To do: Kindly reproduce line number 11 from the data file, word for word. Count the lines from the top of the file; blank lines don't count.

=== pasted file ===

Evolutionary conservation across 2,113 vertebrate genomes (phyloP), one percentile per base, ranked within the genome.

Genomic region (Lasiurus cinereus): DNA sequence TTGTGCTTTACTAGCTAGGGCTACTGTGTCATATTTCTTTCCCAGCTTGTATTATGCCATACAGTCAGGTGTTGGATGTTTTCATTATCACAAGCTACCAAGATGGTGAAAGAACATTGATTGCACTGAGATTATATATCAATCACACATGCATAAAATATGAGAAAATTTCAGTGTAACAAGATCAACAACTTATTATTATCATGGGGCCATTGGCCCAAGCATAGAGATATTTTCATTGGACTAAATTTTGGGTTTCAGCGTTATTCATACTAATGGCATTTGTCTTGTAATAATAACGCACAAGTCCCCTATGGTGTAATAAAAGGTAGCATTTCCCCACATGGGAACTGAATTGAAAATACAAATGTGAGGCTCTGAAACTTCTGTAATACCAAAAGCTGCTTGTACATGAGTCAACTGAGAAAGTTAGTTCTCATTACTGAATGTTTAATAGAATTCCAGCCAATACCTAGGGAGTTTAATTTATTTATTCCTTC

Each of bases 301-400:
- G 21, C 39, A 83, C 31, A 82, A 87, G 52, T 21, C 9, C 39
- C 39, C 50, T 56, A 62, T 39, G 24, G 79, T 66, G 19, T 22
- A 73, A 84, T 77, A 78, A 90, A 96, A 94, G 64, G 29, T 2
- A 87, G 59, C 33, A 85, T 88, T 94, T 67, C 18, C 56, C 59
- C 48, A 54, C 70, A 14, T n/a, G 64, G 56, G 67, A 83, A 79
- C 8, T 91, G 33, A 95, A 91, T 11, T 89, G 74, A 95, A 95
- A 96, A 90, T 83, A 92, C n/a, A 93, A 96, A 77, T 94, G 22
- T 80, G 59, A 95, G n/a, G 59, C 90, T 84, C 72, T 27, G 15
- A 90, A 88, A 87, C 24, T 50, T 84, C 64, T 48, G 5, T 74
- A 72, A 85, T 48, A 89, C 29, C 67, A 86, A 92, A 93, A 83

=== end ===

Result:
- T 80, G 59, A 95, G n/a, G 59, C 90, T 84, C 72, T 27, G 15